INTRODUCTION: Although patient-reported outcome measures (PROMs) are increasingly used in clinical practice and research, it is unclear whether these instruments cover the perspective of young people with inflammatory arthritis (IA). The aims of this study were to explore whether PROMs commonly used in IA adequately cover the perspective of young people from different European countries.
METHODS: A multinational qualitative study was conducted in Austria, Croatia, Italy and the Netherlands. Young people with either rheumatoid arthritis (RA), juvenile idiopathic arthritis (JIA), Still's disease, psoriatic arthritis (PsA) or spondyloarthritis (SpA), aged 18-35 years, participated in semistructured focus group interviews. Thematic analysis was used and data saturation was defined as no new emergent concepts in at least three subsequent focus groups.
RESULTS: Fifty-three patients (21 with RA/JIA/Still's, 17 with PsA, 15 with SpA; 72% women) participated in 12 focus groups. Participants expressed a general positive attitude towards PROMs and emphasised their importance in clinical practice. In addition, 48 lower level concepts were extracted and summarised into 6 higher level concepts describing potential issues for improvement. These included: need for lay-term information regarding the purpose of using PROMs; updates of certain outdated items and using digital technology for data acquisition. Some participants admitted their tendency to rate pain, fatigue or disease activity differently from what they actually felt for various reasons.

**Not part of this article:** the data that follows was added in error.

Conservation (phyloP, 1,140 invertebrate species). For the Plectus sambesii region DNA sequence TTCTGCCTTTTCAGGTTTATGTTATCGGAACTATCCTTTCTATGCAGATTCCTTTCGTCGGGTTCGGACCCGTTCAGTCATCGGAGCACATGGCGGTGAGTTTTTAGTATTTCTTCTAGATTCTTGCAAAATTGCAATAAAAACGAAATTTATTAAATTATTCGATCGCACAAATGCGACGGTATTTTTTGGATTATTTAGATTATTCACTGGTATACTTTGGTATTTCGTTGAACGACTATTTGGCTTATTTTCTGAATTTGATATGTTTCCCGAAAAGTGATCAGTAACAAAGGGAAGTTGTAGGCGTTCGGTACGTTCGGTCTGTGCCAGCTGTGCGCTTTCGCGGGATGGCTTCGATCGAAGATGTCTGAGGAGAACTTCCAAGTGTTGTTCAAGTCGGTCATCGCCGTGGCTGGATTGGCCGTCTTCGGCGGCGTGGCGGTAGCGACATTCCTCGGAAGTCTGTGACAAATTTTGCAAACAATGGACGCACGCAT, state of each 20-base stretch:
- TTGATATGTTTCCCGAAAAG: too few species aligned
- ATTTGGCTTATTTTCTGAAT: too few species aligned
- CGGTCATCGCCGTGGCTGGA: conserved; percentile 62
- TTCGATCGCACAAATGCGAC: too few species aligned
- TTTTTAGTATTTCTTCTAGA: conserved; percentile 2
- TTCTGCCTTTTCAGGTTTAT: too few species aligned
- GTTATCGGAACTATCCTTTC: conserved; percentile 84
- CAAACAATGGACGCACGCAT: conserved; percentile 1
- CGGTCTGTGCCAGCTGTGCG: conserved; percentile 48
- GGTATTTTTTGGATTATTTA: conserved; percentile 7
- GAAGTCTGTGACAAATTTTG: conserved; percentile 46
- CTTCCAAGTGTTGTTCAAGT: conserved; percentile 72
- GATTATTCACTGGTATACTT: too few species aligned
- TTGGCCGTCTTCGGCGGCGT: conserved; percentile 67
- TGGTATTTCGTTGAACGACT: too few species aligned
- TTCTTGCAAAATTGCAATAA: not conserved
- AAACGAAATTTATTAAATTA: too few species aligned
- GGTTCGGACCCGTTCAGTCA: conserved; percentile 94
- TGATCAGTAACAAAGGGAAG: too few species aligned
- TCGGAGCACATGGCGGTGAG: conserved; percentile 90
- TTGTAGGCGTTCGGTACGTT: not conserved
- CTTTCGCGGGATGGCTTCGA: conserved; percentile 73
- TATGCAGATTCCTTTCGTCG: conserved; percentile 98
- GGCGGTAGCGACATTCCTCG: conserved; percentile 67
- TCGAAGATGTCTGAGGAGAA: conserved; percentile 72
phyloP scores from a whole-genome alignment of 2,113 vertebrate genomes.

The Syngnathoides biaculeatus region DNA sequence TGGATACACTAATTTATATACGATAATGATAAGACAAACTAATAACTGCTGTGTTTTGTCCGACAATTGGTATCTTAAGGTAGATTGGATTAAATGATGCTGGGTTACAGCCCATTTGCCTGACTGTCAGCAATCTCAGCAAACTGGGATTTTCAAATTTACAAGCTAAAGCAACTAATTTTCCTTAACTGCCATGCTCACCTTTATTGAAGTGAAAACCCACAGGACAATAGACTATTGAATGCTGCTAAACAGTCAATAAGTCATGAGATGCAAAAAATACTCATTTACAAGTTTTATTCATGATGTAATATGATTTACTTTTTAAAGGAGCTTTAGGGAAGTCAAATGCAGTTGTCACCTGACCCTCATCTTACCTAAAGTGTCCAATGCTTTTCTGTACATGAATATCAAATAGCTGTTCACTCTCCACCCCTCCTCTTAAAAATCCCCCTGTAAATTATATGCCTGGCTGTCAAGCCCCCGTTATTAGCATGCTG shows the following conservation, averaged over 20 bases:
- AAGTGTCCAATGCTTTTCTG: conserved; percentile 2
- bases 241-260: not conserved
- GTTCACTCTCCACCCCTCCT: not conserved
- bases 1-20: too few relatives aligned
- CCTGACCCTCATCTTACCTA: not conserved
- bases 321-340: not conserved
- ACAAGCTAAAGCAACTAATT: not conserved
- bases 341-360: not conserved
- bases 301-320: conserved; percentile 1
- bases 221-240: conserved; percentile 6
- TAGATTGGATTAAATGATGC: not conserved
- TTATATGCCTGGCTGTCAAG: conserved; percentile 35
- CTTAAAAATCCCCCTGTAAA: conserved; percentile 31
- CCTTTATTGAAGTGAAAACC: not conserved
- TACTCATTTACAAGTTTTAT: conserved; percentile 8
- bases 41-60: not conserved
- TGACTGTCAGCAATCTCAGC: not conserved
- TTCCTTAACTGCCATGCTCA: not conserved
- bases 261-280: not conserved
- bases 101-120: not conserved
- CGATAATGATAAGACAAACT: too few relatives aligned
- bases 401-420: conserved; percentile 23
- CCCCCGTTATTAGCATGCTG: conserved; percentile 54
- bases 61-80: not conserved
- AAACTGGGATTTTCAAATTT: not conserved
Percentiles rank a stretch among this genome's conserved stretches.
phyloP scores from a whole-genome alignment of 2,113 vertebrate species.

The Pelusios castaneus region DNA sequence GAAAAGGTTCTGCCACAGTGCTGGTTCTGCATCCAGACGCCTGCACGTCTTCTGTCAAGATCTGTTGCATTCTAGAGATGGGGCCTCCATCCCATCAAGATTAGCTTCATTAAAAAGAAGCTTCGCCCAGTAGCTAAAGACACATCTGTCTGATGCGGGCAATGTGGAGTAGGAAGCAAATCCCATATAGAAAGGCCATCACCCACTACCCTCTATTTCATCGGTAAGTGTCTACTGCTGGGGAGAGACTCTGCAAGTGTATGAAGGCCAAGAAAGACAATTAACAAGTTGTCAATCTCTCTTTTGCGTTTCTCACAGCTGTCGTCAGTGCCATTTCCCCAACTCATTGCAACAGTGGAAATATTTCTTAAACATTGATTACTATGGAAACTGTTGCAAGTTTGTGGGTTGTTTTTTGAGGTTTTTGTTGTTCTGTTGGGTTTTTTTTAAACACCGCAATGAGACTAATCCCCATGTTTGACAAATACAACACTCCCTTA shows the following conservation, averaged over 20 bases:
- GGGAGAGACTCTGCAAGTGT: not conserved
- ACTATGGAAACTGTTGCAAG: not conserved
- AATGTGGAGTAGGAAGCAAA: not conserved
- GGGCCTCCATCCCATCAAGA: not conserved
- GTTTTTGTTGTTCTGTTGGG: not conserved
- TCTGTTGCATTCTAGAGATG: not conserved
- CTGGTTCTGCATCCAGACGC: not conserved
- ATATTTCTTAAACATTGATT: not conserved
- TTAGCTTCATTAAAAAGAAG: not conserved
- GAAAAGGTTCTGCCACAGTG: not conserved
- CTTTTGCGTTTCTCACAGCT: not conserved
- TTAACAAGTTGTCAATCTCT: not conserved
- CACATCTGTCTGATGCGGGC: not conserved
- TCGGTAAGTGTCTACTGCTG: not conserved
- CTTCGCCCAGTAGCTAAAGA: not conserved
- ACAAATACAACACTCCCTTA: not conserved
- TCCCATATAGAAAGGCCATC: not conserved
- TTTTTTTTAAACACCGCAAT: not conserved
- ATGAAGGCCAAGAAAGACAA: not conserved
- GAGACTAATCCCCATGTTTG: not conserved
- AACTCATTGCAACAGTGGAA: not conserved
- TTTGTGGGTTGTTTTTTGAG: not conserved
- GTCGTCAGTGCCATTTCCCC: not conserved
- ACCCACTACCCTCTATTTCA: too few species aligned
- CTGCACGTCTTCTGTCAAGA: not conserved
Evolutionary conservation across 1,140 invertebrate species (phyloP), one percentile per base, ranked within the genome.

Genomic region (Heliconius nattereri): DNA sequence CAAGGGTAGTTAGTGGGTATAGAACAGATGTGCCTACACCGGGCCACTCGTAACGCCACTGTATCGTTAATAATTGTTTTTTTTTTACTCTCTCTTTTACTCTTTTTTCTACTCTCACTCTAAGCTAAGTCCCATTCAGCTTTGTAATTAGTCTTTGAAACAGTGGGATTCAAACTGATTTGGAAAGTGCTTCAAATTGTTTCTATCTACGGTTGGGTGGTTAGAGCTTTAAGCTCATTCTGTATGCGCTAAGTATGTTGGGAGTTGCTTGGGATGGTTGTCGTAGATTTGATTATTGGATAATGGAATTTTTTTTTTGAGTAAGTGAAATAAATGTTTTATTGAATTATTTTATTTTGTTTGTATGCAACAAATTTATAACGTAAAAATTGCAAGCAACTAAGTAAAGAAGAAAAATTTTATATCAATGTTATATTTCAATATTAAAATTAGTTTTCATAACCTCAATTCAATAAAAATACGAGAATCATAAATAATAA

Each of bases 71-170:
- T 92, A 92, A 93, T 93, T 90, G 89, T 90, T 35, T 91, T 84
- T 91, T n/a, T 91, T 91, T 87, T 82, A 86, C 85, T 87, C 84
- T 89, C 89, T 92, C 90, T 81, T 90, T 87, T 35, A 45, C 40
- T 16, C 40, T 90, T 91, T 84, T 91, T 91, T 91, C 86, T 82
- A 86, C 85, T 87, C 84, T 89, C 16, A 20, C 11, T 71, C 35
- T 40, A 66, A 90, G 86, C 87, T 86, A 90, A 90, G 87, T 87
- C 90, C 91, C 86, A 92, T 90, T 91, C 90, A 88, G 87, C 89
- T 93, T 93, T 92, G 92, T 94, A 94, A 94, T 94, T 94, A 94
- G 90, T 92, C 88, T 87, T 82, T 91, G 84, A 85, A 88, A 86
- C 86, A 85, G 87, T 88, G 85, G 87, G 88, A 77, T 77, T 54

CONCLUSIONS: Despite their general positive attitude, young people with IA suggested areas for PROM development to ensure that important concepts are included, making PROMs relevant over the entire course of a chronic disease.
- patient-reported outcome measures
- qualitative research